Ethel Baxter

Wiradjuri Elder

One of the many prominent Australian Aboriginal families who now call Queanbeyan (NSW Australia) home is the Baxter Family led by matriarch Elder Ethel Baxter, who has iconic status, and loves to quote her brother Harold Williams’ famous line:

“if you want respect you have to earn it – black or white”. 1

Ethel Baxter was born in 1944 in Dubbo (NSW Australia) the second youngest child of Alex Williams and Lorna Dunn’s seven children.

Ethel’s brother’s and sisters are Beverly, Bill, Irene, Harold, Alex and Donna – who have lived to see and benefit from the changes that have occurred in their life time.

Ethel’s parents were born further out in the bush in Western NSW and the family identify as Wiradjuri people.2

Family power

If there is one thing to learn about Australian Aboriginal people it is that family comes first and in that sense it is individual family clans that have been and are the backbone of Aboriginal people in Australia.

“Mrs Baxter is on the board of Aboriginal housing service Gunangarah Housing and the Aboriginal Health Service Winnunga Nimmityjah, as well as Queanbeyan City Council’s Aboriginal Consultive Committee”.

On Australia Day, January 26, 2009 Aboriginal, Elder Ethel Baxter was named Queanbeyan Citizen of the Year. 3

Sorry Day 2008

“My grandfather was adopted by Sergeant Smith when he was very small and never knew his parents, and my Grandmother Emily Dunn was one of the stolen generation”, Mrs Baxter said.

A member of the “stolen generation” Ethel’s grandmother, Emily Dunn never spoke about her life and Ethel Baxter said, “If I could go back in time there is so much I would like to know and ask her – so many unanswered questions that will remain unanswered forever”.

It was with that background and burden of unanswered questions that Mrs Baxter took her family to Parliament House, Canberra for Prime Minister Rudd’s declaration of “Sorry Day” on February 13, 2008.

“It was a long time coming”, was all an emotional Mrs Baxter could say. 4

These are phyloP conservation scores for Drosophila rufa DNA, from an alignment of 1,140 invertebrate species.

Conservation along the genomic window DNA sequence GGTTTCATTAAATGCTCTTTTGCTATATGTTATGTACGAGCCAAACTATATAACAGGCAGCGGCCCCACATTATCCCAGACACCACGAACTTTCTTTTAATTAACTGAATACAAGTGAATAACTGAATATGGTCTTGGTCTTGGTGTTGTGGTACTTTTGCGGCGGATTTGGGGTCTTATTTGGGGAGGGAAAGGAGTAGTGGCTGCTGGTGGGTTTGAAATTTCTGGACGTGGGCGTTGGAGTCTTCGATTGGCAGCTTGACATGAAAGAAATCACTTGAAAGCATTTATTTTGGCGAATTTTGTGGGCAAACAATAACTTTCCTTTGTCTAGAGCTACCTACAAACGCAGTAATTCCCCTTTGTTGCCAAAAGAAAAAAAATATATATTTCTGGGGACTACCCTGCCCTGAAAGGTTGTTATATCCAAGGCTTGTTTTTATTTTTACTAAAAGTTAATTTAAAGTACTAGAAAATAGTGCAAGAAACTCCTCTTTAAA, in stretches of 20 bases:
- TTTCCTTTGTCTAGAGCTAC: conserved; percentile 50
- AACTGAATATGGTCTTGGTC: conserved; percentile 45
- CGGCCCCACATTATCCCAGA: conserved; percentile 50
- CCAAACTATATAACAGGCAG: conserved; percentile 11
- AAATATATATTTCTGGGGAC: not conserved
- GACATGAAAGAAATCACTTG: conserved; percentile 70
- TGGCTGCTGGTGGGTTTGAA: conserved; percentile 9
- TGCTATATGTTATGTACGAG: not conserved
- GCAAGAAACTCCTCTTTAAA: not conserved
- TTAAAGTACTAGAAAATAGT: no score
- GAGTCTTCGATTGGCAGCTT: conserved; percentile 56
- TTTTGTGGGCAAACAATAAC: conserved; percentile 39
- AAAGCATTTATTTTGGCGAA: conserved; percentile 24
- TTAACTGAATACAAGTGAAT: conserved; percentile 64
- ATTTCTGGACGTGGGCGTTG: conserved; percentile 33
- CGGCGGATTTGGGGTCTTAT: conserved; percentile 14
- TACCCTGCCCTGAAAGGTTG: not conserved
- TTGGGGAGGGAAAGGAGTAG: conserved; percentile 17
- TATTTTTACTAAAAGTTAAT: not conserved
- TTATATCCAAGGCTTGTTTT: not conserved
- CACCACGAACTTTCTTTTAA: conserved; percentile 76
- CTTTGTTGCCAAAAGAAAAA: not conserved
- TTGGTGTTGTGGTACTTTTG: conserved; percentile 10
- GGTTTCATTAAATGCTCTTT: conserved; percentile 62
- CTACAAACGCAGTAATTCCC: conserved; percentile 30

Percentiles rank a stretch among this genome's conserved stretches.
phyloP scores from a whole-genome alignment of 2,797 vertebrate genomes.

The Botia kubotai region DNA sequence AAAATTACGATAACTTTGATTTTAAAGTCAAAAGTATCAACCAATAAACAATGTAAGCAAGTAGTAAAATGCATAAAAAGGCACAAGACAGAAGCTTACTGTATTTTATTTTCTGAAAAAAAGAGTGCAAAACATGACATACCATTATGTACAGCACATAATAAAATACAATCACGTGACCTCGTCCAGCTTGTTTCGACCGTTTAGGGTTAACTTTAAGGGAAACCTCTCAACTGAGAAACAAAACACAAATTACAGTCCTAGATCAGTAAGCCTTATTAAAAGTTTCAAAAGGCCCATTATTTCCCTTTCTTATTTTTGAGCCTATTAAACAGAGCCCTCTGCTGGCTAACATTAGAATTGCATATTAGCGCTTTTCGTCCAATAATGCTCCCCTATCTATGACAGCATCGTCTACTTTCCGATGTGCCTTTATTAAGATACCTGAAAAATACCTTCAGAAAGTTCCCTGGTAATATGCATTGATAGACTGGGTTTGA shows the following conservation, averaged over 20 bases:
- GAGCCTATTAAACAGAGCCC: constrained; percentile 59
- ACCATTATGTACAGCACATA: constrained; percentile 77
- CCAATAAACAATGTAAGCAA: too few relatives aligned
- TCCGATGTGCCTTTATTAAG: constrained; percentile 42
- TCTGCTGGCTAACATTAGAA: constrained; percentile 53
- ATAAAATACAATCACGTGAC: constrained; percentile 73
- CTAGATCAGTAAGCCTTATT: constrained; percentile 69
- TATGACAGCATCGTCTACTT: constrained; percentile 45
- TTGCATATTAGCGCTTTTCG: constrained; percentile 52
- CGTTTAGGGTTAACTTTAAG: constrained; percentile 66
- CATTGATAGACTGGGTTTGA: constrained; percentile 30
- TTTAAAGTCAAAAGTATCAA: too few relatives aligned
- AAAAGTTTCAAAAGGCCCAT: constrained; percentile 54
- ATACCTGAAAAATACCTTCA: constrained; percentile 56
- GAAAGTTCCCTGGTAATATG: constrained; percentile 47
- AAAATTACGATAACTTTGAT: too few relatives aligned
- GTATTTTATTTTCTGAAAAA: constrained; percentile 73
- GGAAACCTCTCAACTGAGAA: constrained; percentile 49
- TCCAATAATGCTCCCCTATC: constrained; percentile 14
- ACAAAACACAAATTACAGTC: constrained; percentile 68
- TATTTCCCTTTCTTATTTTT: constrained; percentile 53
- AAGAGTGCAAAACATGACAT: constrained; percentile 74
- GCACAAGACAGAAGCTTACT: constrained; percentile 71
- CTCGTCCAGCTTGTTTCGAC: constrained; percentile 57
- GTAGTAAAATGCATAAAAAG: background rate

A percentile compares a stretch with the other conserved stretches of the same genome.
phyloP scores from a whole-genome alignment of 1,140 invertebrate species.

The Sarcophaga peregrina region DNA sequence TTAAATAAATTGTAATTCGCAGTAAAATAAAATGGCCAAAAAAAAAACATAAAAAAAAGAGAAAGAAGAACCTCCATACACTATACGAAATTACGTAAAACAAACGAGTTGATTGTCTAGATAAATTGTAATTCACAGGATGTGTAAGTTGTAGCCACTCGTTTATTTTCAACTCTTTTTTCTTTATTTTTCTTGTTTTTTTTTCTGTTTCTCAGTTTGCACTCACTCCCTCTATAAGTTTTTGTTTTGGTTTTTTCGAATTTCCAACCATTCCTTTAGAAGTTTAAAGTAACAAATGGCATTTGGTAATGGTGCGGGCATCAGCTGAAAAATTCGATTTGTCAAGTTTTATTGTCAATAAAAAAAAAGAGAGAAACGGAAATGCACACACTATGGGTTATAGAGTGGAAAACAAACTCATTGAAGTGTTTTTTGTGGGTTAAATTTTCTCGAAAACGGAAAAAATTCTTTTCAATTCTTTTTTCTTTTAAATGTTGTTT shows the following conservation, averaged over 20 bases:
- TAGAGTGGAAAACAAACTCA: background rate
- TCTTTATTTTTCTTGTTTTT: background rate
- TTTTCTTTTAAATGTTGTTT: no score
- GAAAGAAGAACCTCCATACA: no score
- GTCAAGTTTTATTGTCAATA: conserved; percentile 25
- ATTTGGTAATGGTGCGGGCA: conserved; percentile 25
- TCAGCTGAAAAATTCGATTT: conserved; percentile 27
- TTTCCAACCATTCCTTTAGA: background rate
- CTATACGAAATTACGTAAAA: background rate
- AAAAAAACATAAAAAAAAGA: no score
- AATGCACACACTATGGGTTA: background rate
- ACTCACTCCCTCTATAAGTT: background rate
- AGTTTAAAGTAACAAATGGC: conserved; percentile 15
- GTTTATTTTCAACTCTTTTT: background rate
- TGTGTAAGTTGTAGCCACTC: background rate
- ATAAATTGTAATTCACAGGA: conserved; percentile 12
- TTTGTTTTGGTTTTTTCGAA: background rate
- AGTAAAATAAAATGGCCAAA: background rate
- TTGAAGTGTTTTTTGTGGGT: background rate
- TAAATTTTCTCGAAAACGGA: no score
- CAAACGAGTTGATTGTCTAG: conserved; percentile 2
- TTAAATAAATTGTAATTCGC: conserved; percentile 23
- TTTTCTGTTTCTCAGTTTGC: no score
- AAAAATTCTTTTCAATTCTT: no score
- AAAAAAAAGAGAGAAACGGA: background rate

Aboriginal activists

Ethel Baxter was a young 21 year old country girl living in Wellington (NSW Australia) when Aboriginal students Charles Perkins and Gary Williams led other Sydney University students on the 1965 Freedom Ride’.

The 1965 Freedom Ride ‘bus’ traveled through Western NSW to document and publicize the ignorance, racial discrimination, poverty and deplorable living conditions of Australian Aboriginal people who were not recognized as citizens and did not have the right to vote in their own country, Australia.

The Freedom Ride showed the world the discrimination and segregation of Aboriginal people in Western NSW, in swimming pools, pubs, clubs and schools. This publicity bought an awareness to a lot of Australians and helped build empathy and support for the growing calls for a referendum to change the constitution.

“On May 27, 1967, the poll returned the highest ever ‘yes’ vote in a referendum, with 90.77 per cent” agreeing to change the Australian constitution.5

A different bus

The bus that the protest students rode in 1965 was nothing like the eye catching “Queanbeyan Aboriginal Art Transport Project” – the result of local Aboriginal artists painting a taxi and bus which were launched in Queanbeyan Park on Monday October 20, 2008. The result of the project promotes a positive image of local Aboriginal art and talent through joint sponsorship funding by the NSW and Federal Government, Queanbeyan City Council and DBL Dean’s Buslines.

Local Aboriginal Billy T performed the traditional Ngunnawal-Ngambri ‘Welcome to Country’ with Aboriginal boomerang clapping sticks at the launch of the Queanbeyan bus and Queanbeyan born country singer Todd Williams (son of Ethel Baxter’s brother Harold) sang a medley of songs, accompanying himself on guitar, to entertain the crowd. 6